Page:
The concept of a poller screw is based on the principle that the malalignment induced by oblique, proximal and distal fractures can be counteracted by the nail-directing effect of the screw. Therefore, its position should aim to counteract the displacement of the fracture. Most often it is therefore placed in the short side in the distal fragment. If there is a wide canal, two screws can be placed on either side of the path of the nail.
It is advisable to insert the poller screw prior to reaming, and in case of unreamed nailing, prior to nail insertion, in order to provide adequate contact between the nail and the screw. If the poller screw is inserted after reaming, the path of the nail is already set and the poller screw may not work. A small fracture screw or a locking screw can be used as a poller screw, depending on the local anatomy.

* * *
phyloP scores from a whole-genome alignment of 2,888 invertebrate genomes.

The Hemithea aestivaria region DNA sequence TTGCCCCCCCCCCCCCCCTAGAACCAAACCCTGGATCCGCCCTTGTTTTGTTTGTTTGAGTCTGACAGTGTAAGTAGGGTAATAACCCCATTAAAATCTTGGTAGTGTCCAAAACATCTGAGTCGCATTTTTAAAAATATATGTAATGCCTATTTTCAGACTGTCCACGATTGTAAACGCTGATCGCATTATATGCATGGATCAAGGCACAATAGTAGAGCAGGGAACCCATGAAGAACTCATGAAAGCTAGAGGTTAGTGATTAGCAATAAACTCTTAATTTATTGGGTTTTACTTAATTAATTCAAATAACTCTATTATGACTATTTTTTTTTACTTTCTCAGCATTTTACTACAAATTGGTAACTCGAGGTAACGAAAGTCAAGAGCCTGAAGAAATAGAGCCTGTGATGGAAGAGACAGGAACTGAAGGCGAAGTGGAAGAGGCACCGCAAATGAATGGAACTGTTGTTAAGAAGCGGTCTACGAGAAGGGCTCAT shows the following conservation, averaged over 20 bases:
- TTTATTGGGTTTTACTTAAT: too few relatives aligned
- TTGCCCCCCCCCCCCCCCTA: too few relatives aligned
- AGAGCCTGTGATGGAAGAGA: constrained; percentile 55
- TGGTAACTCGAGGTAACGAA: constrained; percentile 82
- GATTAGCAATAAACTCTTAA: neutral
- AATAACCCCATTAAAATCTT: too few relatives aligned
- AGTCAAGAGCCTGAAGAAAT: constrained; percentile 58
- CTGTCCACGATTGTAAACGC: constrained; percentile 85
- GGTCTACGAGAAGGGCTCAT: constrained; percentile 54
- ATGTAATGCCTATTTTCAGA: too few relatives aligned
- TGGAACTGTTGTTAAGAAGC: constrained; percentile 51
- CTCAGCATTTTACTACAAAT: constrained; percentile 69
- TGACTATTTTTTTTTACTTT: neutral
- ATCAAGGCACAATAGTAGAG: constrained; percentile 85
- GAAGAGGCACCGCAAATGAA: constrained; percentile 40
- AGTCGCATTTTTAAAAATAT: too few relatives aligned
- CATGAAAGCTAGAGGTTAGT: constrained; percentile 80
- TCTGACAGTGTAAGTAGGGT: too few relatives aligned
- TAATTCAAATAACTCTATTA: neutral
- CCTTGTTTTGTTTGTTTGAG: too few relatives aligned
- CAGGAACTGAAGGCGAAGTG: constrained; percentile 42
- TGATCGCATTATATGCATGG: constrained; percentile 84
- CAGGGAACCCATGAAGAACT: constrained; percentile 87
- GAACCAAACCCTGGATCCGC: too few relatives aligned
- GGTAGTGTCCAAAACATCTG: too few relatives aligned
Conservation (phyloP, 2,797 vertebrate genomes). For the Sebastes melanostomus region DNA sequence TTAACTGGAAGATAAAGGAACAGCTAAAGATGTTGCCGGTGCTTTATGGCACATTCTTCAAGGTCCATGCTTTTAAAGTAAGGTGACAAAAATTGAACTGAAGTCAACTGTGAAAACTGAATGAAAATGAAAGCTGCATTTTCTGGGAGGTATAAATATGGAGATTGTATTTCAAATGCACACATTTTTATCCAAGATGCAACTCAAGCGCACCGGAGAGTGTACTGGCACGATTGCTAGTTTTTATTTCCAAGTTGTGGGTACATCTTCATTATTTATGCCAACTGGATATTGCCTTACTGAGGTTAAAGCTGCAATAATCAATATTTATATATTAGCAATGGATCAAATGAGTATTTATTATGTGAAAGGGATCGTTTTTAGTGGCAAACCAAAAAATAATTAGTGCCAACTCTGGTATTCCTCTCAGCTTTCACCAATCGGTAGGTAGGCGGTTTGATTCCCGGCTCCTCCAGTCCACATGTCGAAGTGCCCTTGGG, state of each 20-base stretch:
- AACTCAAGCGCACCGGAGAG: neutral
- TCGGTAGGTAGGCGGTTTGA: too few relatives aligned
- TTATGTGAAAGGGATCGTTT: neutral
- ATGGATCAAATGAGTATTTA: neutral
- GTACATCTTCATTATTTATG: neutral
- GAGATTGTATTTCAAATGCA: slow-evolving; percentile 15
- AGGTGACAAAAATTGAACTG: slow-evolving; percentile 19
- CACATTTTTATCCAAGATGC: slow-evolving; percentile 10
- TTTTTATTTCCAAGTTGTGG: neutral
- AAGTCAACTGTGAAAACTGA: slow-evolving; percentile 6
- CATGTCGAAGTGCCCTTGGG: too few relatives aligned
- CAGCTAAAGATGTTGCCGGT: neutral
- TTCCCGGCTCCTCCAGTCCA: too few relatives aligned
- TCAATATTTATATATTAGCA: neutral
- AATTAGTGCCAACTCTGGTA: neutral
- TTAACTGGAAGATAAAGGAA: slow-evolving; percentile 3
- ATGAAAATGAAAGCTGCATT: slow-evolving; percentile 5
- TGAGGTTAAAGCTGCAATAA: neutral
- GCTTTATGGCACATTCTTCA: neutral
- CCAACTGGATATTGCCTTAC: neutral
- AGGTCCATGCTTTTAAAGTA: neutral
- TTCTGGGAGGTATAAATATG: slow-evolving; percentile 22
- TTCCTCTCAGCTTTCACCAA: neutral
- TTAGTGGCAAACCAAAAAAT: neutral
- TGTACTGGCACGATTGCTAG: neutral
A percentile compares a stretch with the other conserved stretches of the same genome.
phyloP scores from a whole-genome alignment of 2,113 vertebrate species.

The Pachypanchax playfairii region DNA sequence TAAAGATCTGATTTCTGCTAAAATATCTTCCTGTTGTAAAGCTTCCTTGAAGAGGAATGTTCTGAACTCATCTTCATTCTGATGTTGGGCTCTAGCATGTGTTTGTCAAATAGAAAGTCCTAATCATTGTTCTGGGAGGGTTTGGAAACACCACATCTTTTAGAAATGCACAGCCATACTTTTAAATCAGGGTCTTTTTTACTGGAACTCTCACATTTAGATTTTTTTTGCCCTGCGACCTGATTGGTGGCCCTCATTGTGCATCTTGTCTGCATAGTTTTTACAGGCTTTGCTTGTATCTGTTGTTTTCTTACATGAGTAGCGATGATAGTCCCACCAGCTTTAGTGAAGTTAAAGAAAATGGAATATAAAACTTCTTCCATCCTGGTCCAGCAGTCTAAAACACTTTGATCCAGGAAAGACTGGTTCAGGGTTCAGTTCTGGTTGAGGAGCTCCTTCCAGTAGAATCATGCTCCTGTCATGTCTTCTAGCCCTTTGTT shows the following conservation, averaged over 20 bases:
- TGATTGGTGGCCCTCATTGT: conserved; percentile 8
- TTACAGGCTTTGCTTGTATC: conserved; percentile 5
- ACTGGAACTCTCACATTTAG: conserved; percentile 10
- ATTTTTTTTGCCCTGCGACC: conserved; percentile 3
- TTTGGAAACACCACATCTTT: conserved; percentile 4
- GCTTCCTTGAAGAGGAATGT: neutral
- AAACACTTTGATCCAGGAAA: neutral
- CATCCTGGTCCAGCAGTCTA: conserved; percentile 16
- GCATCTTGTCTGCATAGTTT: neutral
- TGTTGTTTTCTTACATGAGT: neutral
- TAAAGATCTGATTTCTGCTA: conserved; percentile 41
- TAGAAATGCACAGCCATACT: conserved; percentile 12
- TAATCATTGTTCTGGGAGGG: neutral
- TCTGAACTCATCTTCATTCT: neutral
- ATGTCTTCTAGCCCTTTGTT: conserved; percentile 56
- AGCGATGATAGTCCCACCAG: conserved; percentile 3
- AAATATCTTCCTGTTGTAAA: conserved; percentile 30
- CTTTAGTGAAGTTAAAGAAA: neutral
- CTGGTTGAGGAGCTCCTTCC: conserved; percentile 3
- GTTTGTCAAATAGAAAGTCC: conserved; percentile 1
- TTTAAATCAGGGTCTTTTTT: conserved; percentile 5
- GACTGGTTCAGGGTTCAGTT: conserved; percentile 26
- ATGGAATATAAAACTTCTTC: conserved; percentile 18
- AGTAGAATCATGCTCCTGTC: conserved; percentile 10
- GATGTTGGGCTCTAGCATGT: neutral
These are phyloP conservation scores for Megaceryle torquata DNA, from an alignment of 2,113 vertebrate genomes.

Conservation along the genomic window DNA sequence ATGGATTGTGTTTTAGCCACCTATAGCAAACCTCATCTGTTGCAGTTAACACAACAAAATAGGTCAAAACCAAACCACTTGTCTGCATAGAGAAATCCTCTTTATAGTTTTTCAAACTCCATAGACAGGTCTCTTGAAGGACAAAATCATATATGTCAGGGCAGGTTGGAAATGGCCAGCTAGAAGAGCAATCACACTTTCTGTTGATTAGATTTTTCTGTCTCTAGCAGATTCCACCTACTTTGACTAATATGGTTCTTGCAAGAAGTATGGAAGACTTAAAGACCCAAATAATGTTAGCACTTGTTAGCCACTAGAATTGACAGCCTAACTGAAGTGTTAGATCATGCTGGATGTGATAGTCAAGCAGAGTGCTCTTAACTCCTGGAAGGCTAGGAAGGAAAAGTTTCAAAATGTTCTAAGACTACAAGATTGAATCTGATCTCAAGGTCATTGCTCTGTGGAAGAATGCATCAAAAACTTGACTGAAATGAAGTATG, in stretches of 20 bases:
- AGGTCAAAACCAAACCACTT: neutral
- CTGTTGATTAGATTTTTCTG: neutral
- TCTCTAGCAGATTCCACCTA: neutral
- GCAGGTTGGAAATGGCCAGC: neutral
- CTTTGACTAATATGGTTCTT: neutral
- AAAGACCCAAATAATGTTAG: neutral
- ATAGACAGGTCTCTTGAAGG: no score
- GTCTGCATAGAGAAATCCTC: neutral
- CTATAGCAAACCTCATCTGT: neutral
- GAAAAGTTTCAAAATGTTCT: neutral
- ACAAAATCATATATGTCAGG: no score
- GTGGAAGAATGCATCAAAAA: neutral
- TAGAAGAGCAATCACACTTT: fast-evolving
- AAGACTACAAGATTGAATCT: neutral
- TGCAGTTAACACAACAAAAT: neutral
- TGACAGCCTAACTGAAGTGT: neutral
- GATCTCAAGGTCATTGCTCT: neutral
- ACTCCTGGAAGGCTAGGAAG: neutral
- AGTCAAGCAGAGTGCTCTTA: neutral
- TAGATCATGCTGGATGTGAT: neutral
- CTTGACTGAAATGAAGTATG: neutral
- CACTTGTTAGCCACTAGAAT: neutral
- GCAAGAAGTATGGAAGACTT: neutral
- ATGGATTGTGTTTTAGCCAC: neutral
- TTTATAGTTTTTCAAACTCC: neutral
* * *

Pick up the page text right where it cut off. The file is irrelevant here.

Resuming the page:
The reaming process in the presence of the poller screw must be performed very carefully in order not to harm the reamer tip.
The most frequent indication for poller screws is a proximal or distal oblique fracture which tends to shift when the axial knee blow technique is used to close any fracture gap, or when the patient is mobilized.
In these cases, prophylactic poller screws are very helpful.
Stedtfeld HW, Mittlmeier T, Landgraf P et al. The Logic and Clinical Applications of Blocking Screws. J. Bone Joint Surg. Am. 2004; 86-A Suppl 2:17-25.